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A Tale of Two Petitions: CATW’s Amnesty Open Letter Fail

Why listen to us when you could listen to Meryl Streep? (Photo by Flickr user mostribus84)
Why listen to us when you could listen to Meryl Streep? (Photo by Flickr user mostribus84)

On July 22, a long list of prohibitionists, working through the Coalition Against Trafficking in Women, released an open letter to Amnesty International as part of their long-running fight to stop them from officially adopting a pro-decriminalization of sex work stance. The letter urged the organization to vote against a draft proposal supporting decriminalization at their International Council meeting in Dublin this coming week. Besides roping in many of the usual suspects in anti-sex work circles—Janice Raymond, Julie Bindel, Rachel Moran, Robin Morgan, Meagan Tyler, etc.—the petition sought celebrity endorsements in an attempt to use fame to advance its cause. And sign on the celebrities did: Lena Dunham, Kate Winslet, Meryl Streep, Anne Hathaway, Emma Thompson, Lisa Kudrow, Kevin Kline, Christine Baranski, and Chris Cooper were among the more prominent names included.

When I first read that list, besides feeling like half of my favorite films had just been ruined for me, I was also really worried. People look up to these names. Who would listen to us in the sex workers’ rights movement when they could listen to Meryl Streep? The battle to support Amnesty International’s proposed stance has been a long and draining one for sex workers internationally, and it saw some particularly nasty fights here in Australia when prohibitionists tried to shout down sex workers at Amnesty Australia’s annual general meeting last July. As absurd as it was that a bunch of Hollywood’s most privileged could consider their voices about our oppression more important than our own, there was a lot of power and money in that list of names, and I was concerned that it might actually shift the course of Amnesty’s vote.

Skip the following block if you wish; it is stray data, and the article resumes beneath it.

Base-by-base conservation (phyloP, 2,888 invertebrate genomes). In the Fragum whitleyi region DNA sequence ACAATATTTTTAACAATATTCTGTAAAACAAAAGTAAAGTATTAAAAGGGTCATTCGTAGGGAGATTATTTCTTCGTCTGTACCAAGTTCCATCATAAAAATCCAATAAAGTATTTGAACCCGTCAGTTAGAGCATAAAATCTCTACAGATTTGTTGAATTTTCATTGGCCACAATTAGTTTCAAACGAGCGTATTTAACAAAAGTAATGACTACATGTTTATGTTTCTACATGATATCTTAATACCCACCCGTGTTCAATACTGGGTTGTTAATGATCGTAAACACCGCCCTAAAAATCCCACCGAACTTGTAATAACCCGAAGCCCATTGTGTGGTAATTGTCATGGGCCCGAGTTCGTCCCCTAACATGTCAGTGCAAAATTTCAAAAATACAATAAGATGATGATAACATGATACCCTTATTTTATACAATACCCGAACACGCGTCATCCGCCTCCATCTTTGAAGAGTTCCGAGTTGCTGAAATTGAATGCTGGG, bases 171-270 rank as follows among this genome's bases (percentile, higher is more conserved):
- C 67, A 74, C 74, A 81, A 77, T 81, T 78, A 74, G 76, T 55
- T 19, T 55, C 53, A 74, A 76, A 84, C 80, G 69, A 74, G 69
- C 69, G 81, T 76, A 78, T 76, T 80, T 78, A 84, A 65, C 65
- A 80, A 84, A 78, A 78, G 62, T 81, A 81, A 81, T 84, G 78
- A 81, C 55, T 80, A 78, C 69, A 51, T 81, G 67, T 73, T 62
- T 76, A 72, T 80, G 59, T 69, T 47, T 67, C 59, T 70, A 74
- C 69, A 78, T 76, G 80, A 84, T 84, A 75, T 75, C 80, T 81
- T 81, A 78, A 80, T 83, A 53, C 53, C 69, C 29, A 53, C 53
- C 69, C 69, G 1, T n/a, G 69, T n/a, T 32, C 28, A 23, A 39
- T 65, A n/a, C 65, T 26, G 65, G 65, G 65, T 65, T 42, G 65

Annie Sprinkle and the Founding of December 17th

photo by Julian Cash

Sex work activist Annie Sprinkle was the mind behind the original International Day to End Violence Against Sex Workers. After the conviction of “Green River Killer” Gary Ridgway, Sprinkle and activists from SWOP decided that a holiday was necessary to commemorate people in our community who have been the victims of violence, and to draw the public’s attention to the danger of working without legal protection and under harsh societal stigma.

Eight years later, the holiday is unfortunately as poignant as ever, as the Long Island serial killer has been occupying headlines for the past year. Annie spoke with me about the origins of December 17th, and the most memorable moments in her several decades of activism.

From SWOP’s Official Statement on PWL

One of the most disappointing aspects of this story has been AIM’s response. While quick to defend their own organization, calling themselves victims of a security breach comparable to the hacking of the Pentagon and virulently noting that not all the information on the site came from them specifically, there has been no discernible effort made to notify the victims that their information has been made public. […] Sex workers want a medical center tailored to the specific needs of the sex industry, including protection of anonymity.”

Read the entire press release here.

Fundraisers For Sex Workers Struggling Post-SESTA

Editor’s note: Inclusion on this list does not indicate that Tits and Sass is endorsing a particular fund.

Newwhoreizons is “a wealth redistribution club by [sex workers] for [sex workers].” $newwhoreizons on cash.me to donate, newwhoreizons on a private Instagram account for information—DM to request to join the club or ask for help.

Lysistrata is a member-led sex worker fundraising collective which originally formed after the Backpage adult ad closures. They maintain a standing emergency fund for marginalized sex workers as well as promoting and signal boosting individual fundraisers and events. You can donate on Paypal, Venmo, squarecash, or directly through their website. They also have a monthly donation option. You can request emergency assistance over email at lysistratamccf@gmail.com.